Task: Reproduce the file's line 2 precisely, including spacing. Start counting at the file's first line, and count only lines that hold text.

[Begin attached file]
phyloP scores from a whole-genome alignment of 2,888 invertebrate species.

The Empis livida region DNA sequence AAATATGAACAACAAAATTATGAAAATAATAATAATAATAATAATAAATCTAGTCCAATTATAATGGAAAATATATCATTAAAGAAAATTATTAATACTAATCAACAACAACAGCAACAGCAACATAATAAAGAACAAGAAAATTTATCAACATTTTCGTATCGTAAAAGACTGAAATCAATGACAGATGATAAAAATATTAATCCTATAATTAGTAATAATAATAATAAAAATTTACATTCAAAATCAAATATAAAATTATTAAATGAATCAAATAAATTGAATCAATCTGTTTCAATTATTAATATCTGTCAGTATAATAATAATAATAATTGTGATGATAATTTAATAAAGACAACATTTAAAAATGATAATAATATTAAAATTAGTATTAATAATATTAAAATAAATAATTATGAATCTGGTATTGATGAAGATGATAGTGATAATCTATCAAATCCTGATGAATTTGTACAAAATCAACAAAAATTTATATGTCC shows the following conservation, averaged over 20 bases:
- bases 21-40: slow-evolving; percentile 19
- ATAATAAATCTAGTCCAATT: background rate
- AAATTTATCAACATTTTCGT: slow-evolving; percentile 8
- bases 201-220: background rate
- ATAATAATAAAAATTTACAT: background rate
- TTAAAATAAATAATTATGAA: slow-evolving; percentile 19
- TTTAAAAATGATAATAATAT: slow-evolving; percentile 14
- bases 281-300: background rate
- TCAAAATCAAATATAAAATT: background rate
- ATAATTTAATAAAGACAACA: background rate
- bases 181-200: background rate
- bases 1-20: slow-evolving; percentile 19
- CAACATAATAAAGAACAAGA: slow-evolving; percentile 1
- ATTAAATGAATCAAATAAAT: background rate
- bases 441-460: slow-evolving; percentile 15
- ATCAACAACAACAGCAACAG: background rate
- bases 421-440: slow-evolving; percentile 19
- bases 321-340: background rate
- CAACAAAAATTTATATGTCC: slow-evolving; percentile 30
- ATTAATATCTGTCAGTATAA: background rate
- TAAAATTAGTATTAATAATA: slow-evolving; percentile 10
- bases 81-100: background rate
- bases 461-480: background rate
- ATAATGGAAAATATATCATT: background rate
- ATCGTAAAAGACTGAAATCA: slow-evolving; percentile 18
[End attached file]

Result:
The Empis livida region DNA sequence AAATATGAACAACAAAATTATGAAAATAATAATAATAATAATAATAAATCTAGTCCAATTATAATGGAAAATATATCATTAAAGAAAATTATTAATACTAATCAACAACAACAGCAACAGCAACATAATAAAGAACAAGAAAATTTATCAACATTTTCGTATCGTAAAAGACTGAAATCAATGACAGATGATAAAAATATTAATCCTATAATTAGTAATAATAATAATAAAAATTTACATTCAAAATCAAATATAAAATTATTAAATGAATCAAATAAATTGAATCAATCTGTTTCAATTATTAATATCTGTCAGTATAATAATAATAATAATTGTGATGATAATTTAATAAAGACAACATTTAAAAATGATAATAATATTAAAATTAGTATTAATAATATTAAAATAAATAATTATGAATCTGGTATTGATGAAGATGATAGTGATAATCTATCAAATCCTGATGAATTTGTACAAAATCAACAAAAATTTATATGTCC shows the following conservation, averaged over 20 bases: